The W. Edwards Deming Institute Blog

Cooperating with Competitors

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cover image of The New Economics

W. Edwards Deming included this example of businesses cooperating with competitors in The New Economics for Industry, Government, Education:

My automobile, sitting in front of my house, would not start. I called Bill at the Exxon station not far away. When the man from the Exxon station came, I noted that he was in a truck owned by his competitor across the street.

How smart these people are, I perceived. Each station owns one truck. By borrowing the competitor’s one and only truck, if it be idle, both stations provide to their customers service equivalent to ownership of perhaps 1.8 trucks, at the cost of owning only one. Advantages: these stations both retain business of customers at lowest cost. Even further cooperation: one station stays open late one night, the other stays open late the next night.

It is a great example, showing how it is possible to find solutions that help business and customers by thinking in unconventional ways. These types of cooperation are not unheard of but I think we could benefit from more thought given to ideas that initially make us think it is an unworkable and crazy idea.

I was actually reminded of this idea by a headline on two American football teams being willing to share a new stadium near Los Angeles if they can’t get individual stadiums built (with huge funding from taxpayers) near their current location.

Now in the stadium example I fear it is mainly a negotiating tactic to back their current cities into providing huge concessions. The concessions local governments grant for stadiums are widely seen by economist as foolhardy: I agree. But if the choice is between wasting lots of taxpayer money on 2 stadiums or doing so on 1 stadium, closing 1 stadium they share is the lessor of two bad options. The correct option is to let them build the stadium if it is economically wise without taxpayer giveaways. The New York Giants and New York Jets share a stadium in New Jersey.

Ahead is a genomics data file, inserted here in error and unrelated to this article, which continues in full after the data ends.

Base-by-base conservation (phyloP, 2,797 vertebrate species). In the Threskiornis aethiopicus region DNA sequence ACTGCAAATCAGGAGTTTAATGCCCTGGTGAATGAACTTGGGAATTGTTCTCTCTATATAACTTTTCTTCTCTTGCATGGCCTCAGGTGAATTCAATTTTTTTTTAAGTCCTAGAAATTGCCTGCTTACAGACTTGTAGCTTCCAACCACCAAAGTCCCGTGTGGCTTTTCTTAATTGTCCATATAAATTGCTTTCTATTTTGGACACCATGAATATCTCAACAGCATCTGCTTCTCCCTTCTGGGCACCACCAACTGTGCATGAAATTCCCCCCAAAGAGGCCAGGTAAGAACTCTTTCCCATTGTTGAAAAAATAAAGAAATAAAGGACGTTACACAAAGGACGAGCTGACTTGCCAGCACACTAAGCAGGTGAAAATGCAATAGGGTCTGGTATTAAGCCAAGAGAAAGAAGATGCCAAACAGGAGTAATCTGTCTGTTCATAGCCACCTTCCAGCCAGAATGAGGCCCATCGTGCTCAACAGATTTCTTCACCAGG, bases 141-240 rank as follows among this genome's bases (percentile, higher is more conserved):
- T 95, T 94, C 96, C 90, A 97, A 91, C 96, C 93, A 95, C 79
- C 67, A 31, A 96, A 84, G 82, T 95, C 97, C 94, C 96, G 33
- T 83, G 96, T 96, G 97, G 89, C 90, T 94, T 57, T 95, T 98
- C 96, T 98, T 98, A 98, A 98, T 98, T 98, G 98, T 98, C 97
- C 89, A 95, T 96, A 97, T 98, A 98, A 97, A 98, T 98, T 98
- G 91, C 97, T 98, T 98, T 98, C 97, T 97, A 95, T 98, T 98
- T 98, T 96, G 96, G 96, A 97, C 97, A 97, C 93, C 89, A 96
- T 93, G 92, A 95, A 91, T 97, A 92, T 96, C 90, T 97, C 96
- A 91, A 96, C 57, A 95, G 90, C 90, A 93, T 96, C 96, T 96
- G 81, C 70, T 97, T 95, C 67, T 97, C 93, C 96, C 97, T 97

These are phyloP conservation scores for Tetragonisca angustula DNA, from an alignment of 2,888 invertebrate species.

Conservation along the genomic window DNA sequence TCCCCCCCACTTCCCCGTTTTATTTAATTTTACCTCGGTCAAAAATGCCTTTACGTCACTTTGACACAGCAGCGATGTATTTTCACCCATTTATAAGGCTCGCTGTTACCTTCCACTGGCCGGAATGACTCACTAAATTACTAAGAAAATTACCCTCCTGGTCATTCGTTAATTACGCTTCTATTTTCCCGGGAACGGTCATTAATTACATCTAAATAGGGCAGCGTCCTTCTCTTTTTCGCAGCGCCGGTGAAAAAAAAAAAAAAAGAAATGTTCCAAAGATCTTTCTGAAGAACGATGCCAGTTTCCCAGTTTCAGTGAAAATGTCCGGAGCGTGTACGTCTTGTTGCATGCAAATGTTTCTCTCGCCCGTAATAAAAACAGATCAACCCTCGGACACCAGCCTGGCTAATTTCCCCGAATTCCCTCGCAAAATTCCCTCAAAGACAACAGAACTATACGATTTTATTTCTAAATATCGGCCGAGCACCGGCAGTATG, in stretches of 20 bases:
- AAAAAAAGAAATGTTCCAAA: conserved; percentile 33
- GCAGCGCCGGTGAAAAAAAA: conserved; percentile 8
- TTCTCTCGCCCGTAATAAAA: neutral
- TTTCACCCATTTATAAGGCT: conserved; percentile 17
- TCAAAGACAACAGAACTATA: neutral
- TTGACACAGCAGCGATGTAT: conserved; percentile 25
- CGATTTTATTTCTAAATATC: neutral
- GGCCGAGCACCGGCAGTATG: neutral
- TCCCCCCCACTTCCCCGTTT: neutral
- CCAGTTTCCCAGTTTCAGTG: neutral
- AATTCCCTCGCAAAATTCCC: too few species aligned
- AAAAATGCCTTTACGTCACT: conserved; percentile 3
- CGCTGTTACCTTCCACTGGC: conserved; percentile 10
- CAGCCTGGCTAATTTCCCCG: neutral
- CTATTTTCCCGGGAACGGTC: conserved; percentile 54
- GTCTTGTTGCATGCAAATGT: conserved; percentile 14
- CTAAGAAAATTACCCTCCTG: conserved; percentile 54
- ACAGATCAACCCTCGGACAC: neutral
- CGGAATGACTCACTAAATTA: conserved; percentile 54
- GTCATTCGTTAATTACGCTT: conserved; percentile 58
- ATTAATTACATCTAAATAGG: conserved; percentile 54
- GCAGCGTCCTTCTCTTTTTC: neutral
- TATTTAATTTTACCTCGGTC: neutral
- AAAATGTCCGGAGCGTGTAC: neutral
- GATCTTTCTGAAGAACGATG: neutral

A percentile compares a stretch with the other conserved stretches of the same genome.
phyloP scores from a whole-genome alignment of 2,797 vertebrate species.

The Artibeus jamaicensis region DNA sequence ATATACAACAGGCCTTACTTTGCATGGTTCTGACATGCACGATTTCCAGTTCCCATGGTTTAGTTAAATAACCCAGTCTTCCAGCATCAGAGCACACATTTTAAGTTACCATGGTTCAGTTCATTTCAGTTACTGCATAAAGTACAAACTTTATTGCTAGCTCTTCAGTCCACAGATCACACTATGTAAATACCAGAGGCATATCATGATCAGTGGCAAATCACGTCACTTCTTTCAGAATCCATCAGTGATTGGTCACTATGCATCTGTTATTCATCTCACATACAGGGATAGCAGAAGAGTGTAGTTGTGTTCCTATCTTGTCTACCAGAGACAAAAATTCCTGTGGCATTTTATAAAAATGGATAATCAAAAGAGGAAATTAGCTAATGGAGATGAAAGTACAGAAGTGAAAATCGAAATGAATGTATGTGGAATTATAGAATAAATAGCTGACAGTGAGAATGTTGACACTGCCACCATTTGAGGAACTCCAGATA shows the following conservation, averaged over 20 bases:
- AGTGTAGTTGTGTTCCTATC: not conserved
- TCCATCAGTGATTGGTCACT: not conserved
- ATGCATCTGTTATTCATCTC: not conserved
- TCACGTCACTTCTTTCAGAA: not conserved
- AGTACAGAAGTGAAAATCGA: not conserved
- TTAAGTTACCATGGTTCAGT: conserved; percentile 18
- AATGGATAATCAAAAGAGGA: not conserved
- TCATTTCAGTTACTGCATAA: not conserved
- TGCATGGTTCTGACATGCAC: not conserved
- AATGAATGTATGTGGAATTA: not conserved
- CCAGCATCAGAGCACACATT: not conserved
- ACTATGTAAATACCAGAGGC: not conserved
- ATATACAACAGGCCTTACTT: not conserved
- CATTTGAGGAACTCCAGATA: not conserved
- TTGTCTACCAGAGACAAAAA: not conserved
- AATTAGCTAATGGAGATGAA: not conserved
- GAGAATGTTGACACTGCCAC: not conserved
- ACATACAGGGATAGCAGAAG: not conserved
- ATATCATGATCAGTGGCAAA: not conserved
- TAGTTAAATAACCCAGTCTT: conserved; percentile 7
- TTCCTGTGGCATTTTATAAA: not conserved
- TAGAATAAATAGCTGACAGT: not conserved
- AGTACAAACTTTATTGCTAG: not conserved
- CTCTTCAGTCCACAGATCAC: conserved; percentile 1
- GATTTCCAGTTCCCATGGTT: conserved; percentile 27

The idea of finding cooperative solutions with competitors is something I support. As with most any strategy there are considerations that impose limits on how far things can go. Cooperative solutions have to be found that benefit each competitor and also that benefit customers. In the USA, and most other places I would imagine, there are legal limits on collusion to harm consumers with anti-competitive agreements.

In a previous post we discussed how, in applying Deming based management principles as a business strategy, Hallmark Building Supplies cooperated with customers (some of which were also competitors). That post also includes a webcast of Louie Paynter discussing his experiences.

I think examples of these cooperative solutions with competitors from our readers would be of interest to all of our readers. Please share examples from your organization with us by including a comment below.

Related: Tyranny of the Prevailing Style of ManagementDr. Deming Video: Managing the Organization as a SystemManaging the Supplier Relationship (a systems view)


Categorised as: Dr. Deming, process thinking, systems thinking


One Comment

  1. Eric Christiansen says:

    I had a personal experience with this concept back in the 80s:

    My parents owned one of the largest video store chains in Boise, Idaho. At this time, much of the renting public still needed to rent video players and on various occasions we would run out of players.

    My natural response was to tell the customer “sorry, we don’t have any players but maybe you can find one somewhere else like 7-Eleven” and send them on their way.

    My dad taught me it was better if I picked up the phone, called our competitor and checked if they had any units available for rent. If they did, I would either hand the phone to the person in our store or transfer the person on the phone to the competitor so they could complete the reservation.

    Did we lose some business? Sure, on that one transaction. But almost every single time that customer came back to us to rent the movies at our store and we would see them again and again as repeat customers.

    We also expanded this service to movie titles as well — if we didn’t have a particular title in, we would call around to our competitors to see if they had the title in.

    It definitely helped build a dedicated and loyal customer base. Their video store chain outlasted all the local competition and when Blockbuster came on the scene, they were able to gracefully exit out of that business.

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